US hot rolled coil prices decline sharply after April peak

30th May 2023

The US flat product market, which is historically vulnerable to peaks and troughs, is set for a downward correction after MEPS sources described current prices as “too high”. 

The consensus view of market participants, in April, was that further rises taking hot rolled coil prices to above US$1200 per short ton were unlikely to be sustained. Buyers commented that it was inevitable that local values would correct downwards, in line with international trends. 

Domestic price volatility has been exacerbated by worldwide events in the past few years.  

The implementation of trade legislation, particularly Section 232 measures, by the previous US administration, was the start of a new era of protectionism.  

Additionally, dealing with the onset and fallout of a global pandemic was unprecedented. This resulted in supply chain difficulties which are still present. More recently, the outbreak of war in Europe led to a temporary price spike in 2022, as fears of steel shortages developed but later eased. 

Since the end of last year, US hot rolled coil manufacturers have raised their prices by more than US$500 per short ton, supported by supply-side considerations. Buyers were unable to offer any resistance to the mills’ initiatives.  

Maintenance outages during the first quarter contributed to an extension in delivery lead times. Moreover, competitively priced import options were scarce, due to the logistical difficulties of sending material into the country during the winter period and the 25 percent duty for non-quota countries.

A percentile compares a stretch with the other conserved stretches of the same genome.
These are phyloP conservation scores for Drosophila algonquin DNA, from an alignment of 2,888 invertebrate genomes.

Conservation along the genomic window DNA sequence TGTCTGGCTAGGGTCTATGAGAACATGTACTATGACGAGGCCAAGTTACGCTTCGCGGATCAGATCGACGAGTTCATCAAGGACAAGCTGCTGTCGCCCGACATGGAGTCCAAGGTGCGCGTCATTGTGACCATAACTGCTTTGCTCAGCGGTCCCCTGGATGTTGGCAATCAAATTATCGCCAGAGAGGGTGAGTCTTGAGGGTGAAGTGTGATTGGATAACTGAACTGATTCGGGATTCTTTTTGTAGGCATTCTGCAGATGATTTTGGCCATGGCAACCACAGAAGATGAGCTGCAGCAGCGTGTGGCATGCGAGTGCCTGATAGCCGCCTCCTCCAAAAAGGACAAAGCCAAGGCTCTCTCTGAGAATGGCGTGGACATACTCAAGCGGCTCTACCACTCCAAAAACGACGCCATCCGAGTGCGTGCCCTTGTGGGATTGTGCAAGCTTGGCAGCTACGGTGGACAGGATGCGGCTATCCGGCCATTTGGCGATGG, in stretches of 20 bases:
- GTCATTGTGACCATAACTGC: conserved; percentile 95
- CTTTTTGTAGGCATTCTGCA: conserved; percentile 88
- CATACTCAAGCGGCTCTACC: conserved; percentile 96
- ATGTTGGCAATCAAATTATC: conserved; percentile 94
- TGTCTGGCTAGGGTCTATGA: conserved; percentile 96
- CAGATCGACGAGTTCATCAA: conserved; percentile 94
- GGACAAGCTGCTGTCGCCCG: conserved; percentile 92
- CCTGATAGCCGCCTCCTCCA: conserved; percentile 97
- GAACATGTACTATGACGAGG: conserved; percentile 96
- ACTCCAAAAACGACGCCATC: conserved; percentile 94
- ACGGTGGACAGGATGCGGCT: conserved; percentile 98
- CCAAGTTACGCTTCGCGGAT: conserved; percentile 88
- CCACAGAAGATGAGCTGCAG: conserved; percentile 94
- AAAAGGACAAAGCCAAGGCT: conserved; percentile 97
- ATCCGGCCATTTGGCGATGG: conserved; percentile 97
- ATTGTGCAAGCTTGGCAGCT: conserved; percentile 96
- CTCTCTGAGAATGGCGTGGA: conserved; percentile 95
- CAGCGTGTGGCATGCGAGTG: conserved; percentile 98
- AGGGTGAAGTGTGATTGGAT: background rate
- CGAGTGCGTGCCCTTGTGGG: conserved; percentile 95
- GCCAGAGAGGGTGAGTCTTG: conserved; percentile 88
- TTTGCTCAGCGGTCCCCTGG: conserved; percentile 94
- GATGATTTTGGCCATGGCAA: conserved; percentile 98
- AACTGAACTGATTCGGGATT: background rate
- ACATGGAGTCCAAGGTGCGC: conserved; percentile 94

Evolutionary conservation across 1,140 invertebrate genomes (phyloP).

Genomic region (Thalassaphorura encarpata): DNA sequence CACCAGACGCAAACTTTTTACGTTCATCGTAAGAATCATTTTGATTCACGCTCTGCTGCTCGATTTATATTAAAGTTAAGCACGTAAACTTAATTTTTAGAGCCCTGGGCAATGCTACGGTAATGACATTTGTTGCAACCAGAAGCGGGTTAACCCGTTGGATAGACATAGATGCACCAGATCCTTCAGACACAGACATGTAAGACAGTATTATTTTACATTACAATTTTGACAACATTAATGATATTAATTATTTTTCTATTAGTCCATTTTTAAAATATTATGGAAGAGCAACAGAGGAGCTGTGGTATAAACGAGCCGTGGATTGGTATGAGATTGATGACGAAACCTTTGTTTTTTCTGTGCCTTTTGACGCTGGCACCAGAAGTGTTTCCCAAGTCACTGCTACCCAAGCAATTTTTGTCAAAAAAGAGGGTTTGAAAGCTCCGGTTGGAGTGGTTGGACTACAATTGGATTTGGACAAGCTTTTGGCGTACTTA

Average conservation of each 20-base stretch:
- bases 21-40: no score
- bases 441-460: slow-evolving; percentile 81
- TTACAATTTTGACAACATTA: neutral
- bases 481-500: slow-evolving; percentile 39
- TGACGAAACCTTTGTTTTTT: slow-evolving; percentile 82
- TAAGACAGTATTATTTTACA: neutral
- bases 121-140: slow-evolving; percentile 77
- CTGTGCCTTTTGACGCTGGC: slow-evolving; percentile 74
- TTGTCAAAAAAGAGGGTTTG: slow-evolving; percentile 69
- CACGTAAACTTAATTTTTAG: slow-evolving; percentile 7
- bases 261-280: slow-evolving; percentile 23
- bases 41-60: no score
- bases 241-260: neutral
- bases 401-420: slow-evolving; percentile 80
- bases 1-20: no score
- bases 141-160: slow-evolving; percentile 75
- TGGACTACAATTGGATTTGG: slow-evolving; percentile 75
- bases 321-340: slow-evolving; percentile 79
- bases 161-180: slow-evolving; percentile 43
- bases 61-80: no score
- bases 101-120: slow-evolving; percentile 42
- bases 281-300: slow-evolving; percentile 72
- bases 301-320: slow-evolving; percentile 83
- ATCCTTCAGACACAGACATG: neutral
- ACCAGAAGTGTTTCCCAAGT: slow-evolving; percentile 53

Amid solid yet unspectacular end-user demand, most US service centres appeared keen to replenish their inventory levels before the next list price increase was imposed.  

Last month, however, hot rolled coil values reached the top of the cycle. Service centres are now in destocking mode. Anticipation of further price reductions means that they are now faced with the prospect of having high-cost inventory on their books, prompting efforts to minimise the extent of their financial losses.  

Consequently, purchasing managers in the United States are in no rush to place new orders with the mills. A slight shortening of delivery lead times is already being reported. They can afford to adopt a “wait and see” position. 

US steel manufacturers are likely to be forced to make additional price concessions to maintain the strength of their order books through the summer. However, several factors provide them with cause for optimism. 

US mill capability utilisation remains relatively low at approximately 75 percent, year-to-date. The introduction of planned new capacity, particularly from scrap-based producers, has been slow. This, combined with the continuing absence of competitively priced imports, should prevent substantial oversupply.  

Moreover, further production cuts during the forthcoming summer holiday period are likely, even if they are not officially announced. 

Steel consumption in the United States is unlikely to improve, to any great extent, in the short-to-medium term. Economic measures, introduced by the Federal Reserve earlier in the year, will cool down activity.  

Nevertheless, end-user demand is holding up well. Any fulfilment of the eagerly anticipated infrastructure measures and a focus on green initiatives in the energy sector may support steel prices.  

Speculation is growing that US hot rolled coil basis values will fall to between US$800 and US$900 per short ton in the next few months. Steelmakers will be aiming to minimise the extent of any price erosion.  

Further supply control measures are expected to ensure that prices remain above historical levels and, in turn, keep mill profit margins in positive territory. 

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